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TorqueFan

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Everything posted by TorqueFan

  1. Haha, you posted as I was typing this all up so it's getting posted anyways! Check it out if you get a chance though, using Torque's skinning system can be really powerful once you get it nailed down. In this example you could use a single texture for any number of materials with added color to the diffuse of each material. Additionally a single model for as many materials as necessary! Anyways, glad you guys got it sorted =) Gonna try for a quick rundown of how to handle material definitions for skinning in 3, 2, 1... Naming the Materials Let's try for a really simple scenario. We'll use one single image, called "shirt_d". For skins we'll re-use the same image and just add color to the diffuse. This looks like so: // default shirt(white shirt diffuse texture) singleton Material( Mat_PlayerShirt ) { mapTo = "White_PlayerShirt"; diffuseColor[0] = "1 1 1 1"; diffuseMap[0] = "shirt_d"; materialTag0 = "Player"; }; // Blue shirt singleton Material( Mat_Blue_PlayerShirt : Mat_PlayerShirt ) { mapTo = "Blue_PlayerShirt"; diffuseColor[0] = "0.58 0.81 1 1"; }; Okay so the Mat_Blue_PlayerShirt enherits from Mat_PlayerShirt, so we didn't even have to name the texture since we're just going to apply some color to the same diffuse! Another important thing about this example is that I did NOT use the standard naming convention of "base_PlayerShirt" for my default material. This was on purpose to illustrate that you have the freedom to name your "mapTo" material whatever you like. Just be sure that any materials that enherit from it are named properly and the name here is the same as the name of the material on your model. Here's what I mean: Your base default texture is named "Mat_PlayerShirt". The base default texture's "mapTo" field is "whatever_PlayerShirt". Use whatever 'base' prefix you want, OR use the default "base_PlayerShirt". The next texture you create will need to enherit from the base texture. Declare it like this: singleton Material( Mat_New_PlayerShirt : Mat_PlayerShirt ) Any of the textures you created as above in point 3 need to label their "mapTo" property precisely. In point 3 the material is named "Mat_New_PlayerShirt" so the "mapTo" field would be "New_PlayerShirt". The Object Datablock In order for all of that material preparation to pay off, the datablock that's loading up the model needs to declare its skins. For datablock types that support skinning, the field looks like this: datablock PlayerData(DefaultPlayerData) { ... availableSkins = "White Blue"; // example 1 availableSkins = "whatever New"; // example 2 availableSkins = "base New"; // default example ... }; So we only use the prefix of the "mapTo" field for each material we want to add to the datablock's skin list. Also important to note is the availableSkins field wants you to enter a tab-delimited list of prefix strings. So just be sure you enter it in like: whatever(TAB)Blue(TAB)Green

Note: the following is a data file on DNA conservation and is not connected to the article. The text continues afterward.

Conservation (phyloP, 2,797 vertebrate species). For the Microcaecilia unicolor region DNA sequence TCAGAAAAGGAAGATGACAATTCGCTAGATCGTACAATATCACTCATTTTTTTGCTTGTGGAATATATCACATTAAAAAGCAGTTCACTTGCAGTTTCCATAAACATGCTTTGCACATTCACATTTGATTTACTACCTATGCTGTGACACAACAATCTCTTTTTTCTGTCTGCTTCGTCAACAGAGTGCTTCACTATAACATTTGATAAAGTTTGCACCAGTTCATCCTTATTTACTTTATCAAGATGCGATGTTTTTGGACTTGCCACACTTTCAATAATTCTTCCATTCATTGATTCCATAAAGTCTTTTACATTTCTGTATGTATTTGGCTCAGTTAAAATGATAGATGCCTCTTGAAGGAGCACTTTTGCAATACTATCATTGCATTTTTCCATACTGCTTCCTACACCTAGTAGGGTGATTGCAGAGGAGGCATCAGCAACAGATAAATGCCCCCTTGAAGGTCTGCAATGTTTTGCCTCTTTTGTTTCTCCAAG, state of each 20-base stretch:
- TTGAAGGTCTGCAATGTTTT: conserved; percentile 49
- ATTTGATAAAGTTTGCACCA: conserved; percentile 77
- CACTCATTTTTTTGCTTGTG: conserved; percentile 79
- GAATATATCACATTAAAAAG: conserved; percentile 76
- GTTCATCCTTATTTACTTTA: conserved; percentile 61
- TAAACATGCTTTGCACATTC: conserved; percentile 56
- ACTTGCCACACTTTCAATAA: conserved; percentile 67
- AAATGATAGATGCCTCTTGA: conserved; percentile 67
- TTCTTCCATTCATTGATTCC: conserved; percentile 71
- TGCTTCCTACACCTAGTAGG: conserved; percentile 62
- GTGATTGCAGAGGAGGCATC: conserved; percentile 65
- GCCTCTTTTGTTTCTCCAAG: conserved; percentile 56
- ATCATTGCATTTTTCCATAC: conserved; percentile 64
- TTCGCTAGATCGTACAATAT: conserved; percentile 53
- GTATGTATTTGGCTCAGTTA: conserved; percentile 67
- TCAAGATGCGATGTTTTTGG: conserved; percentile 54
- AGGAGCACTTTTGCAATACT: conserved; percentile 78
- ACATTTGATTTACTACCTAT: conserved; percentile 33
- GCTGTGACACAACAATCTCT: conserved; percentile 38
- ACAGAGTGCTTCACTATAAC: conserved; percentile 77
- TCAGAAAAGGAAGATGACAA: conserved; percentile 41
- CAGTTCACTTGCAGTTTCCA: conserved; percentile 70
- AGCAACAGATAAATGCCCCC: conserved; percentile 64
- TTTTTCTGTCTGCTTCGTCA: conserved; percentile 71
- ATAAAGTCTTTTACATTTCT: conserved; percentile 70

2. Cool, yea IIRC you should be able to call setSkin() to choose a skin for the model displayed in the GuiObjectView using the stock code. Yes, of course I am willing to share my GuiObjectView code! I've been meaning to upload it as a resource for awhile so it's coming soon! Now, dealing with skinning in the first place is just a little bit tricky but it's not too bad once you learn the ins and outs of naming the materials. I'll post more detail specifically about skinning and proper material setup either a bit later tonight( if I get the time ) or tomorrow. It's worth going over here one solid time for any who may be reading as well. Stay tuned!